Chris Knipp Writing: Movies, Politics, Art

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PostPosted: Thu Oct 27, 2016 11:34 am 
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Botched viewpoints

Tate Taylor's The Girl on the Train looks good and drums up excitement with lurid action and hysterical narration. In the lead as the disturbed, alcoholic Rachel it has Emily Blunt, who is hot now and after Denis Villeneuve's great Sicario last year could be considered an action star. It also has other name actors, Justin Theroux, Édgar Ramírez, and Allison Janney, who deliver smooth performances. But it provides no satisfaction beyond the surface. It was heavily promoted well in advance, in vain: it is a terrible movie. Or more accurately a movie pleasant to watch at home while half dozing, without thinking, but otherwise useless.

Why is this? The novel apparently is a matter of multiple viewpoints, an unreliable narrator (Rachel), and a complicated timeline, botched by Tate Tayor (whose direction of The Help didn't prepare him for a thriller) and creative writing professor Erin Cressida Wilson, whose screenplay adaptation for the interesting sadomasochistic study Secretary also did not prepare for complicated action narratives. Emily Blunt provides a great range of emotion, but it has no coherent context.

This is the kind of story - a disappearance, murder, adultery, alcoholism, psychotherapy - that's too overexcited and busy to create believable characters or situations, but that nonetheless if well done can satisfy our problem-solving impulse. Unfortunately, the material dished up by Taylor and Wilson from Paula Hawkins' novel provides nothing clear enough to analyse.

We get close to Rachel early on. She rides the train from the suburbs to Manhattan and back every day. Later it turns out her drinking has gotten her fired from her job over a year ago, so she is pretending to go to work from the friend's house where she is now living. What does she do all day. She "rides the train." How is that possible? The trip from Ardsley-on-Hudson to Manhattan isn't that long. What does she do? Well, she drinks in the Grand Central Station restaurant; we see that. Mainly, she admires a couple she glimpses along the way. How is that possible? Well, it turns out they're next door to where she used to live with her ex-husband, Tom Watson (Justin Theroux), now married to Anna (Rebecca Ferguson), who has a new baby and whom Rachel tends to stalk. The couple next door whom Rachel thinks idyllic are Megan (Haley Bennett) and Scott (Luke Evans).

It turns out the novel has three narrators, Rachel, Anna, and Megan. But we only hear Rachel. When we see what only Anna or Megan could know, it's as if from an omniscient narrator. It also turns out Megan is working as Anna's nanny, and she quits. Then she disappears. Did Rachel kill her? Did Tom? Or Anna, since Megan and Tom were, well, "fucking"? (In the French subtitles, most of the vulgarity was suppressed, sensibly so, since it's unnecessary from such well-off, good-looking people.)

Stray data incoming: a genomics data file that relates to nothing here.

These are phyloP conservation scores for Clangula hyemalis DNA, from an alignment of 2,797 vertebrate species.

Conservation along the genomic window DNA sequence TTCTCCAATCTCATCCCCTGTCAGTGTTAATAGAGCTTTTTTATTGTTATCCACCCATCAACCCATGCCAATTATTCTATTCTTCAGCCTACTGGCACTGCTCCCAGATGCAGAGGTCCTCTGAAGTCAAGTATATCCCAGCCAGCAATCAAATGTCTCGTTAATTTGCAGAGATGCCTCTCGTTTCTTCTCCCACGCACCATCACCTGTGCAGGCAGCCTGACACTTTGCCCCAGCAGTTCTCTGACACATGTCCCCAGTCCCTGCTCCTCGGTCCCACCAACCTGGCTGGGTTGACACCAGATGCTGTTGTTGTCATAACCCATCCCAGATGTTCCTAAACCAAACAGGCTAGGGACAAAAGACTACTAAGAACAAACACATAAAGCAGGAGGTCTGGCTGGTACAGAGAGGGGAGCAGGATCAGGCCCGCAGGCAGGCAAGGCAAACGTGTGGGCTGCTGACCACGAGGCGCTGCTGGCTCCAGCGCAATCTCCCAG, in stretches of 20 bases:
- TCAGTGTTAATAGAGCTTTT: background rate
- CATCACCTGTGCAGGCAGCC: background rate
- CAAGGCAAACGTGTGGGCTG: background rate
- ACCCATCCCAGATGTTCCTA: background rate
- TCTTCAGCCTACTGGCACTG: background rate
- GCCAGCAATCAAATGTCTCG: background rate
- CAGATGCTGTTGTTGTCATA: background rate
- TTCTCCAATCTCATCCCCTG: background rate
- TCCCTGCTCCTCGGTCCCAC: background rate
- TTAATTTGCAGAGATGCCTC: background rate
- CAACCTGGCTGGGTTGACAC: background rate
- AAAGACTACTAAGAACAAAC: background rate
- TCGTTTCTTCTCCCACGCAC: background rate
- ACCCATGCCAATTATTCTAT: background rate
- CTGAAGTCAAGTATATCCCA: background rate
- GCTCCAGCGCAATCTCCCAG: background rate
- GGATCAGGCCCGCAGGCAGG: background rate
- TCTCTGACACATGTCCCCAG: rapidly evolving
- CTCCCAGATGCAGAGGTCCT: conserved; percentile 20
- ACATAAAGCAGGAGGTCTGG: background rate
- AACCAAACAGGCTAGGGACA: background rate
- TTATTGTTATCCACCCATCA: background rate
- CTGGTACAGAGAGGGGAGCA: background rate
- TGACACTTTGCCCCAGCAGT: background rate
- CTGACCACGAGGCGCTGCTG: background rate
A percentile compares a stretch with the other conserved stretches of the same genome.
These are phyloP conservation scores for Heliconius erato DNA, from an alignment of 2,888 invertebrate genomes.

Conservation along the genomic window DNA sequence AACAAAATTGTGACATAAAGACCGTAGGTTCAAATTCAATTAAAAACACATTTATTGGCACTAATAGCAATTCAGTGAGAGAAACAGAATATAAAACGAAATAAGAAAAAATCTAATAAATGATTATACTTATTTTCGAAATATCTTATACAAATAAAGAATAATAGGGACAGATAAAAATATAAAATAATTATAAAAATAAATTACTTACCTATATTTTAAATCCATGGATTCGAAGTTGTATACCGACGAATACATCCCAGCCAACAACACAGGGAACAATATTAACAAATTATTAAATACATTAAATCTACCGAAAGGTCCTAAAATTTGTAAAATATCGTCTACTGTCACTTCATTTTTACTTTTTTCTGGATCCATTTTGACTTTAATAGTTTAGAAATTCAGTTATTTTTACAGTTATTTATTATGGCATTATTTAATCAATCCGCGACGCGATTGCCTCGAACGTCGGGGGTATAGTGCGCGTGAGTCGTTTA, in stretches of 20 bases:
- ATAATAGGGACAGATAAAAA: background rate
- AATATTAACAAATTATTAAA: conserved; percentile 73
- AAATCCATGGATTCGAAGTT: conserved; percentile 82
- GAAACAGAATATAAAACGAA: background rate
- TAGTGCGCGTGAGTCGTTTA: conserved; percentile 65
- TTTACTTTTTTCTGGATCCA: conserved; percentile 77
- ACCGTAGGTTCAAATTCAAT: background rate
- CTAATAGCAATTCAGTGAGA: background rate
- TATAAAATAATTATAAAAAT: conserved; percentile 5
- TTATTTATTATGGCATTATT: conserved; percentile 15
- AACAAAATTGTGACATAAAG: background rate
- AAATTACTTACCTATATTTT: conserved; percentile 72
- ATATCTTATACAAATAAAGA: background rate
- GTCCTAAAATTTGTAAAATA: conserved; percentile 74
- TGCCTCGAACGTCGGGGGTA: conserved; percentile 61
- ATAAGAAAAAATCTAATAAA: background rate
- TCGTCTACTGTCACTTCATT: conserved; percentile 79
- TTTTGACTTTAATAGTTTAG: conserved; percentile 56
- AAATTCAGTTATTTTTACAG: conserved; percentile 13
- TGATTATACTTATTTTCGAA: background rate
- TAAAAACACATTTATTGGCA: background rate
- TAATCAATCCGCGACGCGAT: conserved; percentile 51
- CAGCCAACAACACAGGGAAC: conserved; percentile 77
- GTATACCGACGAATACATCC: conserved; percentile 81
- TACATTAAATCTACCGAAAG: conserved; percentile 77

Rachel is a mess, jobless, lonely, a longtime alcoholic, having blackouts. (Blunt delivers all that emotion but - despite the obligatory AA meeting - doesn't show the wear and tear of an advanced alcoholic, the only flaw in her performance, but a serious one.) It's supposed to be important to find out what Rachel saw. But the film's confused and annoying flashback structure loses us, and we give up caring. Those reviewers who've had something good to say about this generally condemned movie excuse it as soft entertainment that stimulates the audience's tastes for vicarious misbehavior, luxury, adultery, riding the computer train without having to work at a job, murdering without being punished. Indeed as a murder mystery this disappoints by not tying the threads at the end. It seems to be enough to show Who Done It and how violently he gets punished.

This is the story of a Very Bad Man, an insecure exploiter of women, who gets well and truly polished off. If only it were a well-told tale. The filmmakers have turned it into a very badly told one, with glossy suburban scenery, pretty women, and nice houses. Perhaps Édgar Ramírez will always seem wasted after his wonderful role in Olivier Assays' miniseries Carlos, but he certainly does here as an amorous shrink, as does Allison Janney as a suave but surprisingly incurious police detective.

Not particularly a "Paris movie" of course, The Girl on the Train, retitled in French Le fille du train, also is not to be confused with André Téchiné's 2009 The Girl on the Train, whose French title was the more specific Le fille du RER. The RER (Réseau Express Régional) actually is a commuter train, and the "girl" (not a very PC term?) played by Rachel (Emily Blunt) also is one of those, never named, the MTA Metro-North train from Manhattan to posh Westchester County, specifically to Ardsley-on-Hudson.

It has been suggested that Tate Taylor & Co. want to emulate David Fincher's lurid, lively thriller adaptation Gone Girl - and of course fail; or that Hitchcock could have made something good of this - and did: Rear Window.

La fille du train/The Girl on the Grain, 112 mins. was theatrically released in many countries in the first week of Oct. 2016, 7 Oct. in the US, 26 Oct. in France. Screened for this review at UGC Odéon 27 Oct. The Metacritic score is a well-deserved 48%; AlloCiné's press rating of 2.3/21 shows the French critics agree.

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